This Is The Number One Reason Why I HATE The Idea Of A ‘Friend Zone’

Young fashionable couple with backpack and headphones at Daytona Beach near car
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It is a truth universally acknowledged that a woman columnist on the Internet will eventually have to write about the “friend zone.” And thus, my turn has come.

As someone who was bullied a lot, I can tell you: there is nothing nicer than a friend. Not only do they have your back, they actively push you to be a better person. You might say a romantic partner does the same thing, but as per the advice of an agony aunt, I will not “date anybody who is not as cool as my friends.”

Of course, you might say, the “friend zone” isn’t really about friendship, it’s about being more with someone who just doesn’t realize what a great pair you will be! You have friends! So many friends! But you want to be MORE than just friends with this special person. Why, if they got over their prejudice/prudishness/fear/confusion, everything will be gravy! Mere friendship does not compare to #truelove

FYI, there is a reason why I’m not gendering the above. It’s true that cis women are usually the ones being accused of friend zoning someone (typically, a cis man), but I’m not writing this piece as someone who is a recipient of said accusations.

I’m writing it because, for the longest time, I was the accuser.

How dare you reject my love! Don’t you see how amazing we would be together? Why are you pushing me away? Why are you saying I’m just a friend to you?

Yep. I did hold those beliefs. I like to think I never acted on them, but chances are, somewhere in time, a person I loved and cared for sincerely was feeling awkward and creeped out.

This is a point I want to drive across: I don’t believe every person who uses the words “friend zoned” to describe a failed romantic advance has bad intentions. It takes guts to share your feelings with someone. When you get turned down, disappointment is natural. You can fall off your bike and laugh it off, but it will still sting.

What’s not cool is making the other person feel responsible for your own hurt feelings, or that they have to help soothe your ego. No, they didn’t build up our hopes to callously dump us; being rejected is part and parcel with the whole romance thing.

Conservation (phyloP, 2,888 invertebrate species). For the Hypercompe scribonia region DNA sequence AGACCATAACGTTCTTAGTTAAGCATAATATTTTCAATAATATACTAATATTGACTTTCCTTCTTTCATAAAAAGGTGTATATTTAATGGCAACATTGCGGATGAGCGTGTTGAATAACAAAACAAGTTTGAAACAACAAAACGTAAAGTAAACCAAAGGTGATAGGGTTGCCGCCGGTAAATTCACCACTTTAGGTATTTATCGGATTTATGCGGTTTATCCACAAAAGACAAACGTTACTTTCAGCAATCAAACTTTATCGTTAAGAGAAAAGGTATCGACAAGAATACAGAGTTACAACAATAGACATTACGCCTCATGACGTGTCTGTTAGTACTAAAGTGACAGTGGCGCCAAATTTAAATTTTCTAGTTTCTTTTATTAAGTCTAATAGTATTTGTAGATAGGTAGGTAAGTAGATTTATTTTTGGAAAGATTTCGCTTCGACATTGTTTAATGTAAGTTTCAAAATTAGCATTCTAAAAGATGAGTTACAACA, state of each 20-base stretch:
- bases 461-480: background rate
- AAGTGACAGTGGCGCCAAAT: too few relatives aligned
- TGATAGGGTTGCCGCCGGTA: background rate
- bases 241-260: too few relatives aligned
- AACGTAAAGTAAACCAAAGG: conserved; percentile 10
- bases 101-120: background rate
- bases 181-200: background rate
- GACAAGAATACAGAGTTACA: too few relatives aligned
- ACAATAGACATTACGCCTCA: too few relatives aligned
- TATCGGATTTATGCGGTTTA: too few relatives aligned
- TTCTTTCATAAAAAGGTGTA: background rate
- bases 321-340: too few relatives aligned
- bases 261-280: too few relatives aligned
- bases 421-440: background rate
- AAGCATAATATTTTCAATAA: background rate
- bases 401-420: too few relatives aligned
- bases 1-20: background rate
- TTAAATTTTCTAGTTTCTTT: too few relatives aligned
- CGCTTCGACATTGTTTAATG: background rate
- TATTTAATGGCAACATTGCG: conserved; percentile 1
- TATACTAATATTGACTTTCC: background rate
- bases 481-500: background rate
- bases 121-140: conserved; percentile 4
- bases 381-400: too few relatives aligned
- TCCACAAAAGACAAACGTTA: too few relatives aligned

The bit about the “friend zone” which is, to me, my number one peeve, is that it sets up a false hierarchy. “Friendship” is all well and good, but “romance” or, to put it crassly, “sex” is the best. It adds to the entitlement of “you just like leading people on!” by suggesting that being friends is somehow not good enough. What’s next, people? Are we going to start saying “You’re only good for one thing!” when someone rejects our advances?

Let me tell you about one of my closest friends. The two of us have never met in person. We got chatting online and we worked out way up to texting and letters, and for over seven years, we have been there for each other throughout some of our biggest successes, and our worst lows. People have assumed I’m in love with that person because we’re so much in each other’s lives. The truth of it is, I do love them, but not in a romantic or sexual way.

And that’s alright.

Let me tell you about someone I did love romantically. They, too, started off as a friend. Then I started feeling differently towards them, and eventually, I worked up the guts to confess. They did not feel the same way. I thought I could still be their friend, but it hurt too much, and so I pulled back.

It wasn’t because of anything they did. They remained lovely, even though I felt like they had led me on a bit, that they had friend zoned me. The truth is, I was too invested in the idea of being their girlfriend to appreciate what we already had. When you’re sold on a certain outcome, anything else is bound to feel like a downgrade.

But it is not.

For all the stock we as a society put on romantic love, I can tell you, my friends have been the ones to save me from the pits of despair. My friends are the ones who I turn to and whom I will slay dragons to help. My friends are the ones with whom I share the most of my life with. They are the people who will meet me after a long time, and it would feel like we didn’t part at all. They are the people I trust the most.

Why would you devalue that with some false hierarchy?

Why would you want to? TC mark

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